Things To Consider When Renting Out Your Own Home
Have You Considered Renting Out Your House?
There are lots of reasons why you may consider renting your own home out rather than selling it, from failing to find someone to buy it, to being in negative equity and choosing to hang on to the property, but whatever the reason, there are a few things you need to consider:
Self-Let or Letting Agent?
Whatever the reason, once you have made the decision to rent out your own home, you will need to choose whether to manage the property yourself, or employ a letting agent to find and vet prospective tenants, conduct the regular property inspections and collect the rent for you. By working out what your profit margins are likely to be, a realistic decision can be made as to whether you can afford to employ an agent, or whether the margins are too tight and you need to do it all yourself. You should also consider the amount of time you have available to carry out all the tasks involved yourself, both planned (such as inspections) and unplanned (such as burst pipes). Renting out your own home, or a property you have lived in can seem a great deal more personal than solely purchasing an investment property, where there is little or no emotional attachment.
As with any new business venture, a business plan is advisable, highlighting all of the possible expenditure and projected income. Some landlords will still need to make mortgage repayments on the home, regardless of whether there is a tenant making regular payments, or if the property remains empty. As the landlord you will be responsible for most of the repairs that are necessary, as well as ensuring the safety of your tenants. Some repairs and maintenance can be planned for and should be allowed for in your budgeting, while others may be completely unexpected but should still be prepared for through the inclusion of a contingency amount in your budget. Unexpected costs could, if not planned for, blow a serious hole in your profits, and could in extreme circumstances make the continued rental of the property financially unfeasible.
You will also need to decide whether to rent out your home as furnished or unfurnished. If the house is furnished, you will be responsible for the fire regulations and correct safety requirements for the furniture, plus its replacement and repair should anything happen to it. As a landlord, certain health and safety requirements will be mandatory and finding out what your legal obligations are will help you decide what you need to do, who you wish to rent your property to, and for what sort of monthly rental fee.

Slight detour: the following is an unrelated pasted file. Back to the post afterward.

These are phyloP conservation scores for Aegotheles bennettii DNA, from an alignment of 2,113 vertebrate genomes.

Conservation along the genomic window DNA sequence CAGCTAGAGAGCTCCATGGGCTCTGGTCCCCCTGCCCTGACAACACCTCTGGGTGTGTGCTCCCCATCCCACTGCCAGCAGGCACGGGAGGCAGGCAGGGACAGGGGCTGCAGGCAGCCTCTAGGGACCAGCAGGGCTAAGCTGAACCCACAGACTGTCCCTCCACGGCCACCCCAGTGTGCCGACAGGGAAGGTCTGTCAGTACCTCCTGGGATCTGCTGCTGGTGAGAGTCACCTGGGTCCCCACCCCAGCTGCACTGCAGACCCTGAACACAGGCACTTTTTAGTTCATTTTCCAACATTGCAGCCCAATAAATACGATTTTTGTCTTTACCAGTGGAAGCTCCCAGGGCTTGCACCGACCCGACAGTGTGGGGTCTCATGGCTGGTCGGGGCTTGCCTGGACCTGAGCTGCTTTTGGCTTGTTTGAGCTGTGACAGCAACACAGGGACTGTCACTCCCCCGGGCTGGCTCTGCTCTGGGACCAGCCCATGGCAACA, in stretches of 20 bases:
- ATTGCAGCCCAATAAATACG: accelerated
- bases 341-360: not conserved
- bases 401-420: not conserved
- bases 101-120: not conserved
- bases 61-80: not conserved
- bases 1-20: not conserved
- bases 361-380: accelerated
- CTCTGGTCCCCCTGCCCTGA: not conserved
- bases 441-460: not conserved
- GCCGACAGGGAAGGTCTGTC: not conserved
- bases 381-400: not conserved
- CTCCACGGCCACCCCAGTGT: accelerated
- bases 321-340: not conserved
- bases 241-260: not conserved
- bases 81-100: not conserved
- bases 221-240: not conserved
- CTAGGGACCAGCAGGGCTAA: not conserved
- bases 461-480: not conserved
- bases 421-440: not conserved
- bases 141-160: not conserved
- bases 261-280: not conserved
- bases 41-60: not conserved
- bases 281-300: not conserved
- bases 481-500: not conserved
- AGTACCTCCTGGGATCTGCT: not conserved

Other Benefits For Landlords
There are a number of benefits to renting out your home apart from the potential financial ones. If you are unable to live there, or no longer wish to, it is a good idea to have someone else living at the property rather than leaving it empty. By having the property occupied, you reduce the risk of vandalism and burglary, and the tenant will be responsible for taking good care of the property, paying the rent and also paying the council tax. These are all advantages of renting out a property that could otherwise be empty.
Protection For Landlords
If you go ahead and let your property out to a tenant then there are certain laws that will help protect you as a landlord. It is usual to have an `Assured Shorthold Tenancy` agreement. This will ensure that you can reclaim the property after 6 months – should you need to. If you have not received rent from the tenant for at least 8 weeks, you are entitled to get your home back from them. If the tenant causes a nuisance to neighbours or is disruptive in the neighbourhood, then you will be able to start proceedings to have them legally evicted.
Before you rent out the property, it will be necessary to inform certain authorities. Your mortgage company may not allow you to rent out a house that is mortgaged with them on the same agreement, and your current home insurance will need to be informed. It is most likely that it will be inadequate for renting out your house, and could make the insurance `null and void`. You will need specific landlord insurance to cover your building, contents, accidental damage, and even loss of rent – speak to a specialist broker to get a quote today.
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